Timeshares are vacation properties that several people share partial ownership of — usually over a time span of about 25 years. They’re typically located in exotic locations that are popular tourist destinations.
Starting in Europe in the 1960s, the concept of timeshares spread quickly to the United States. They became a huge trend with seasonal vacationers who liked the idea of “owning” property in an exotic area for a fraction of the price.
Today, timeshares are generally sold through high-pressure sales presentations that present them as a more financially responsible way to vacation.
In case you’re thinking about purchasing a timeshare, here are some things you should know before you sign.
4 Reasons You Shouldn’t Purchase a Timeshare
1. In addition to purchase price, timeshare ownership requires costly maintenance and other hidden fees.
During a timeshare presentation, the salesperson will show you comparison pricing between taking a traditional vacation versus owning a timeshare. Without taking into account yearly fees (which can usually be added without warning, per the purchase agreement), the numbers may seem to favor timeshare ownership.
But, just because you only use the property for a few weeks a year doesn’t mean you’re not jointly responsibly for the property’s maintenance, including any renovations, repairs, utilities and other hidden fees associated with property ownership. Timeshares are usually located in areas with high costs of living, so maintenance fees may run higher than average.
2. Transferring your timeshare to different properties isn’t always easy or cost-effective.
One selling point for timeshares is that if you get bored with vacationing in one spot every year, you can transfer your timeshare within the resort company’s network of other locations. This may seem appealing at first, but transferring to other locations isn’t as easy as it sounds.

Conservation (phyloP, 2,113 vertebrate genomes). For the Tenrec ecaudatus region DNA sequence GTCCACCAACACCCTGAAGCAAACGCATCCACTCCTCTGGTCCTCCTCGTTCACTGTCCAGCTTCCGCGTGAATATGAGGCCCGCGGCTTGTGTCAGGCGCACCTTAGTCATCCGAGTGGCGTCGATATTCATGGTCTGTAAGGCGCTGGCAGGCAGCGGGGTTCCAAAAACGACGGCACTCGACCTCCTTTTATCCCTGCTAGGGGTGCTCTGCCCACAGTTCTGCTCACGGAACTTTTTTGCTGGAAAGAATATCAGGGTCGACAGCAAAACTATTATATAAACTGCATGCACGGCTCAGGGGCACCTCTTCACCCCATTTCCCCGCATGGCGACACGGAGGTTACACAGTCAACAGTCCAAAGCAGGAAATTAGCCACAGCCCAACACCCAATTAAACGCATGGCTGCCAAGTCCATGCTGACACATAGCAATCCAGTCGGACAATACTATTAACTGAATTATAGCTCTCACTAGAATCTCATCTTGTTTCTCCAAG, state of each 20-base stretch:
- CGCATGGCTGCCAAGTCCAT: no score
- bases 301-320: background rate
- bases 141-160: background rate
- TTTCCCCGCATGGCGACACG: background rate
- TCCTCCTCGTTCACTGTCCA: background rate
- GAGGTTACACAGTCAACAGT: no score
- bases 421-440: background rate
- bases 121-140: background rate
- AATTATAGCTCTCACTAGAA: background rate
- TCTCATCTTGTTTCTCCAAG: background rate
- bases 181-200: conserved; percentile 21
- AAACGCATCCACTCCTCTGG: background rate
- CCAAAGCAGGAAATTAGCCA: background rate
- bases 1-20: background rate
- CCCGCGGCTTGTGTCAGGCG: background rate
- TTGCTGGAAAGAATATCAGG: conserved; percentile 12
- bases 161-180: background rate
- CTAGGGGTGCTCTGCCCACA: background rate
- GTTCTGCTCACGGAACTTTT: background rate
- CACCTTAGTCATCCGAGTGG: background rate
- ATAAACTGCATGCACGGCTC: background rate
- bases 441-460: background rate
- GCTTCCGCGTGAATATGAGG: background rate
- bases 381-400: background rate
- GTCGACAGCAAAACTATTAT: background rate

You may have limited choices based on the times of year you want to vacation and the terms of your contract. It also may be difficult to find openings at your desired location, and, at the very least, it will be a greater hassle and expense than you’re prepared for.
3. Timeshares aren’t wise investments.
A good investment is one you can get more out of than you put in. The property values of timeshares decrease rapidly, and you’re seldom able to sell a timeshare for a profit. Contrary to the selling point that a timeshare will “pay for itself,” you can end up spending more in the long run than you would have by taking traditional vacations.
4. Timeshares are difficult, if not impossible, to sell.
The timeshare property market is highly saturated. Since they’re not in demand, timeshares are difficult to sell — unless you’re willing to take a loss. Enough people have had bad experiences with timeshare purchases that they’re not interested in ever purchasing one again.
While unable to sell, you’re still responsible for paying maintenance fees. Timeshare companies themselves are rarely willing to buy back your timeshare, since they’ll be losing income. If you’re stuck with a timeshare, your best option is to try to rent it out to cover your costs until you’re able to sell.
While appealing at first glance, timeshares aren’t a wise financial or lifestyle choice for most people. You’ll be better off carefully saving for and planning a vacation you can pay for outright. So, the next time you’re sucked into a timeshare presentation, remember these points and keep yourself from getting tied into a potential money pit.
What’s your experience with timeshares been like? Positive or negative?
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